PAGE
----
Why Do Some Aircaft Mechanics Thrive While Others Struggle?
Finding that first aircraft mechanic job after getting the A&P license can be a challenge. It can be seriously frustrating applying to jobs and not hearing anything back. I think this is one of the biggest challenges that new mechanics face, and honestly, some never overcome this challenge. Other mechanics may have worked in the industry but got laid off. So now they are back looking for work but having trouble finding a job.
These are the aircraft mechanics that are struggling. I hear from them all the time. They bad mouth all of the evil companies that fail to hire them. They say the aviation maintenance industry is dead and your better off becoming an automotive mechanic or a Walmart Greeter.
At the same time, I am meeting professionals in the industry that cannot find capable help. Business is expanding or at least holding steady and they are losing mechanics either to retirement or to greener pastures. I was contracting overseas and making a boat load of money but we were short helicopter mechanics. The problem was, the company was having a hard time finding mechanics with their A&P license and could also pass a security background check. And that was it! those were the basic requirements for the job! They also wanted to hire someone was referred to them by another mechanic. My point here is that the bar is set pretty low in some cases, and the biggest deciding factor was the personal reference.
I cannot point this out enough, The biggest factor to finding a good aircraft mechanic job is building personal relationships! This goes against what we would think as qualifiers when it comes to aircraft mechanics. We think of certifications and schools, training, airframe experience as holding more weight when job searching. But this business is like any other, and even though we work on airplanes, this is still a people business.
So yes, getting the A&P license is a must, any other training you can get is worthwhile. Never turn down a factory school. These schools are all very important, but also, never miss an opportunity to meet new people in the industry. Also, regardless of how pissed off you are, be caution of what you say. Your reputation is at stake here. If your one of the types that bad mouths everything and everyone, you may one day find that all your bridges are burned. Please do not misunderstand me here, I am not saying that you keep your mouth shut. If you see something wrong, or do not agree with something, voice your opinion. Just don’t turn into a “Negative Nancy” and complain every time you open your mouth.
Aside from building up your resume with A&P school training, entry level jobs and related experience, build your personal relationships as well. Even if you hate your current job, do it to the best of your ability. You may need a reference once you move on to another job. Be professional and be the positive type, the positive types always see a solution to a problem instead of finding reasons something won’t work. Trust me, companies have enough problems, they do not need you pointing out more. What they need are solutions to those problems.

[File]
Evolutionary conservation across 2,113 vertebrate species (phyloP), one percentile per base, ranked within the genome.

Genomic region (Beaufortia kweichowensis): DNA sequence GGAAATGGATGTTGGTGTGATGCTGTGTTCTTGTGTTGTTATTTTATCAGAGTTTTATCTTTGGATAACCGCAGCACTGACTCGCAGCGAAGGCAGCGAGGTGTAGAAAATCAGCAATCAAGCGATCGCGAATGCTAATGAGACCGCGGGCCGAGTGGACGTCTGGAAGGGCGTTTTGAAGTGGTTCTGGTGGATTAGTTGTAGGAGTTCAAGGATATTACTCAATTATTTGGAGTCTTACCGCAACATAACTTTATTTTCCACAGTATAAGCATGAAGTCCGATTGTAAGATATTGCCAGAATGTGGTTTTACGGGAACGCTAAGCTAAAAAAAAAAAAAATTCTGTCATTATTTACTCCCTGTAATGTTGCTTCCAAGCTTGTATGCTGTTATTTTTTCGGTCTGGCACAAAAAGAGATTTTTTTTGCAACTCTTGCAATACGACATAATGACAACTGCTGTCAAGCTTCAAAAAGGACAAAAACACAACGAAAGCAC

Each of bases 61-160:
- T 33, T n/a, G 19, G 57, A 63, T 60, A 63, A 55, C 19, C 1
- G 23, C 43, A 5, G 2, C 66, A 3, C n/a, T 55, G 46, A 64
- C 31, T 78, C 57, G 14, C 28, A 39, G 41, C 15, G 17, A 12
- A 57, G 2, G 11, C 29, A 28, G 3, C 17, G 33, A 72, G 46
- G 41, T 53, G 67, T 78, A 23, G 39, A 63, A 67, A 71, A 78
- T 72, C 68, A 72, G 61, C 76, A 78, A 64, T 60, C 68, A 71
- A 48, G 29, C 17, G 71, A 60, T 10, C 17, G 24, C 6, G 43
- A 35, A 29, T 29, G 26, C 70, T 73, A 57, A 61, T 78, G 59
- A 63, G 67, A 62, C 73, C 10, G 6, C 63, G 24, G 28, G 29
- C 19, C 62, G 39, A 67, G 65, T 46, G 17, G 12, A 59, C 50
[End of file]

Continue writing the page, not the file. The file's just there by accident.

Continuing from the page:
Other ways to thrive instead of struggle is to keep active in the industry as best as you can. I have always argued that searching for and landing your first aviation job should start while your still enrolled in A&P school. Find a job at the airport as a fueler or baggage handler. This is very important to meeting new people and plus the extra money won’t hurt. It becomes even harder to find a job if lots of time passes after getting your A&P license and you still haven’t found a job. Perhaps you can find a job somewhat related to the industry but not directly working on aircraft, such as NDI inspection or working in a 145 repair station. Do not be afraid of cold calling companies and asking if they are hiring. Call and ask for the human resources. Ask if they are hiring, and always be polite. Remember to smile when your talking on the phone, it has been proven that people can tell one the other end if you are smiling. People will then try and help you out. Maybe give your some intel on when they will be hiring or who else in the area is hiring. Send out resumes like a mad dog! It takes hundreds of resumes to get a call back. Do not feel beaten down if you do not get any calls. Instead, call the companies. Tell them you sent your resume and you are wondering if they have had a chance to look over it. After you say that, go silent, and say nothing. Let them answer you! This may create a somewhat awkward moment, but let them answer you. Often times it will create action on their part.
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